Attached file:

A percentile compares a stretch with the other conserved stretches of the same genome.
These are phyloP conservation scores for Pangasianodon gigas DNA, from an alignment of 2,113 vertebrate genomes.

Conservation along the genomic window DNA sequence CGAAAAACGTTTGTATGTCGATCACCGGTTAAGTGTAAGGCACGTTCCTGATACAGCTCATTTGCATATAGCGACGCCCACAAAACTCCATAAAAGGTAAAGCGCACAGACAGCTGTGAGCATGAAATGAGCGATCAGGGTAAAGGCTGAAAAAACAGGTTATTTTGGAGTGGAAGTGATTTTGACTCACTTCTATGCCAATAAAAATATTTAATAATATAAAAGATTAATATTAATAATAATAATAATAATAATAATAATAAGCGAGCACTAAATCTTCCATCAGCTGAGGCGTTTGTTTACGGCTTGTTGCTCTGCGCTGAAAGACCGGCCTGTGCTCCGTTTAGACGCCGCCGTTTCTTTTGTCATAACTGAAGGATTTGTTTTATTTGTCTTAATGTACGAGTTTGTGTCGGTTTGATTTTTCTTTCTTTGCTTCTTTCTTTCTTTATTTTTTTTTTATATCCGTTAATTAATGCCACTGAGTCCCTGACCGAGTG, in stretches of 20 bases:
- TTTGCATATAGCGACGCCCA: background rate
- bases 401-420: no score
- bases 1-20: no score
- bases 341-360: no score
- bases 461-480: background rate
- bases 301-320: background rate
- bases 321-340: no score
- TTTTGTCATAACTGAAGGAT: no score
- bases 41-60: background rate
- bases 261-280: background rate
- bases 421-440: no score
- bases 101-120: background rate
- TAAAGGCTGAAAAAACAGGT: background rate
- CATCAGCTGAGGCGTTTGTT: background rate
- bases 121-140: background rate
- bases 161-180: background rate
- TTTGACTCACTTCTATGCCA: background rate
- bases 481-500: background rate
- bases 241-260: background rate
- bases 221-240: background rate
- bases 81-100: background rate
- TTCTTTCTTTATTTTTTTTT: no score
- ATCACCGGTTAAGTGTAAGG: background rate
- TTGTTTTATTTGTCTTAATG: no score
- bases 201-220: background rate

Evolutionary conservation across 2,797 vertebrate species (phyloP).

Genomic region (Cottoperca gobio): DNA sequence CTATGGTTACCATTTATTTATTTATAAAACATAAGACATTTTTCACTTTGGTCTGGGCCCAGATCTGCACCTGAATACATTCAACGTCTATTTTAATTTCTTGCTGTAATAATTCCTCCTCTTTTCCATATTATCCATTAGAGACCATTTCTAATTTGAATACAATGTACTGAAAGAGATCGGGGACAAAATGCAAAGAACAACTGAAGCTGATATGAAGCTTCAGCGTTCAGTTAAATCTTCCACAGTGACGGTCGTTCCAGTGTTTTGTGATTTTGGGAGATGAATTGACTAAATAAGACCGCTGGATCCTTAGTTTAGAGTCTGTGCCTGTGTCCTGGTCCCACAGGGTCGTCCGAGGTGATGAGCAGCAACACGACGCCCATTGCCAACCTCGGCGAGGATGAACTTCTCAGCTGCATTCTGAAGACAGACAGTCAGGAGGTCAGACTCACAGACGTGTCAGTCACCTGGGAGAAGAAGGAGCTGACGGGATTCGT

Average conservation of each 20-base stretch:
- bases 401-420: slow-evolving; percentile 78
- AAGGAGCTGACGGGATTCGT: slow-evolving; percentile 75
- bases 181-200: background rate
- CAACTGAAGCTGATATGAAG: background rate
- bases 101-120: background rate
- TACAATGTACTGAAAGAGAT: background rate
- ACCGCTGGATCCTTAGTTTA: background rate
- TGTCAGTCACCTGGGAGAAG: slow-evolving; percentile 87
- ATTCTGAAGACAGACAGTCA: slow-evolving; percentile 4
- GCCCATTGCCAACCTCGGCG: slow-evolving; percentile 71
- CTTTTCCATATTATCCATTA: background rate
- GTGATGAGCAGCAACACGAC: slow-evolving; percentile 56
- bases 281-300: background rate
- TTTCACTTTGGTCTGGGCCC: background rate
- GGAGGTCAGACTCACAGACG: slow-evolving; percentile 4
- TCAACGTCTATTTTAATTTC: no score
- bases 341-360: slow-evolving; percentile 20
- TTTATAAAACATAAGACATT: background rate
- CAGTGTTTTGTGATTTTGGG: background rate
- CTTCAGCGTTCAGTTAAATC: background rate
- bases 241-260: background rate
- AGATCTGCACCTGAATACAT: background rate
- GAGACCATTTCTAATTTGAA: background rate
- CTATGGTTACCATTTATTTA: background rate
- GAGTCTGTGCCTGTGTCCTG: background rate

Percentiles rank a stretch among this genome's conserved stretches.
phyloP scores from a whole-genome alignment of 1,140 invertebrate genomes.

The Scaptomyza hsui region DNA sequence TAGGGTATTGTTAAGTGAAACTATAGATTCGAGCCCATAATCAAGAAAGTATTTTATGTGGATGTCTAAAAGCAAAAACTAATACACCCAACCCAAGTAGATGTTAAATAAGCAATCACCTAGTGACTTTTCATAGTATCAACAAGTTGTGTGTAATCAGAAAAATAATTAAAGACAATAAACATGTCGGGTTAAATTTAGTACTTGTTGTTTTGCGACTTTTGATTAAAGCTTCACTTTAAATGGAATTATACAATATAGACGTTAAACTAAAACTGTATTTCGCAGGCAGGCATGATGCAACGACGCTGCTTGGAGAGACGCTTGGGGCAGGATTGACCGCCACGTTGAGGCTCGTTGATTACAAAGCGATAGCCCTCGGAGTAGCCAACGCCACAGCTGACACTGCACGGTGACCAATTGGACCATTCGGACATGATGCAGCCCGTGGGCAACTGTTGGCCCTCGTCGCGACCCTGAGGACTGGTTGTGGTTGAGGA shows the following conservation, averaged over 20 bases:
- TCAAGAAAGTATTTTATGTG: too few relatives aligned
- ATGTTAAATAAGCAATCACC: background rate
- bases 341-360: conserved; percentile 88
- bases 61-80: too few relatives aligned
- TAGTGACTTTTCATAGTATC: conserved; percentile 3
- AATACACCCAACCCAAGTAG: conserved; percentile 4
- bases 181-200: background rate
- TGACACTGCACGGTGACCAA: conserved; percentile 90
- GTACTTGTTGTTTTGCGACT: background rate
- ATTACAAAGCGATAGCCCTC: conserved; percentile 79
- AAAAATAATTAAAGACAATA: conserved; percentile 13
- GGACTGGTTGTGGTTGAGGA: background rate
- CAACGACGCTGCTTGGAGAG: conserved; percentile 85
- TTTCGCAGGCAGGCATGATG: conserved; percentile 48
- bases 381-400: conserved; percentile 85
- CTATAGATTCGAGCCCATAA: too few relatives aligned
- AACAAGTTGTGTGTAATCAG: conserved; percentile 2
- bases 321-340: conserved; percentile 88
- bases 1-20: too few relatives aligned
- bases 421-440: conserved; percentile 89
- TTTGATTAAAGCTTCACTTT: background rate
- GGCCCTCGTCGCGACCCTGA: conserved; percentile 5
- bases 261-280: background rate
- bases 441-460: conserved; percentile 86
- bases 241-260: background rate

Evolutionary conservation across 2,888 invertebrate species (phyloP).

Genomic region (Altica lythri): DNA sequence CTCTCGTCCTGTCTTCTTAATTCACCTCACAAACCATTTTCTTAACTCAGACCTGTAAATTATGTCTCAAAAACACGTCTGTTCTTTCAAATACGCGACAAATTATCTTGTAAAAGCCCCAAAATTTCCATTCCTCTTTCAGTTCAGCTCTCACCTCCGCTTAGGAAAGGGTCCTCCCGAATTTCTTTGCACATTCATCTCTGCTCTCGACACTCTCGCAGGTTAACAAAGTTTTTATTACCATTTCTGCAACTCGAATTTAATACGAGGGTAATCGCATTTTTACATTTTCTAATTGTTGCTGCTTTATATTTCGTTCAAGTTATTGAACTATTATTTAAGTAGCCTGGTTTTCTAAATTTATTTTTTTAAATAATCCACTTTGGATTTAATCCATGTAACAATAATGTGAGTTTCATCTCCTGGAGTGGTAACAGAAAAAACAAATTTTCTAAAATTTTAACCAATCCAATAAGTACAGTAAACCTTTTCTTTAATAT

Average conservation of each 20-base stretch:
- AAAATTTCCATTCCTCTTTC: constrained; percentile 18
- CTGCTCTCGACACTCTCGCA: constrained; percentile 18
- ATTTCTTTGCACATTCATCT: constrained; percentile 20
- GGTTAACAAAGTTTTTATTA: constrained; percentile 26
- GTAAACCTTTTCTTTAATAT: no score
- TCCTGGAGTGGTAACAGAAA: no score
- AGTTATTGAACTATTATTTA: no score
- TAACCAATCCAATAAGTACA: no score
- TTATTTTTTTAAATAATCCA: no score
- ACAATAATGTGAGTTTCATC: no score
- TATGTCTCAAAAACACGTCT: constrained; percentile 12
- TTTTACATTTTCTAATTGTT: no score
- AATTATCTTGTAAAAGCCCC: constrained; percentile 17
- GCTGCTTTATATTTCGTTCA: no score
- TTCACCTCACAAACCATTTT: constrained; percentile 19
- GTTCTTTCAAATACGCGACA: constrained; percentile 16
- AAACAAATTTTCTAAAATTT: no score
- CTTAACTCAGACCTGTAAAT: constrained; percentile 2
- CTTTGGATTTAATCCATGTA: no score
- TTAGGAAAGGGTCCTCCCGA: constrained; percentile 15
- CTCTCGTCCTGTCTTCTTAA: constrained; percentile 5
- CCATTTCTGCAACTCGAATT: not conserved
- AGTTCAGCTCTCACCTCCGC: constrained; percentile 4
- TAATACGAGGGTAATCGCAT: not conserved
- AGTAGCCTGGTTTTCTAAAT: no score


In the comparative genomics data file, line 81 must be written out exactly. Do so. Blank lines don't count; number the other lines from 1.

- GGCCCTCGTCGCGACCCTGA: conserved; percentile 5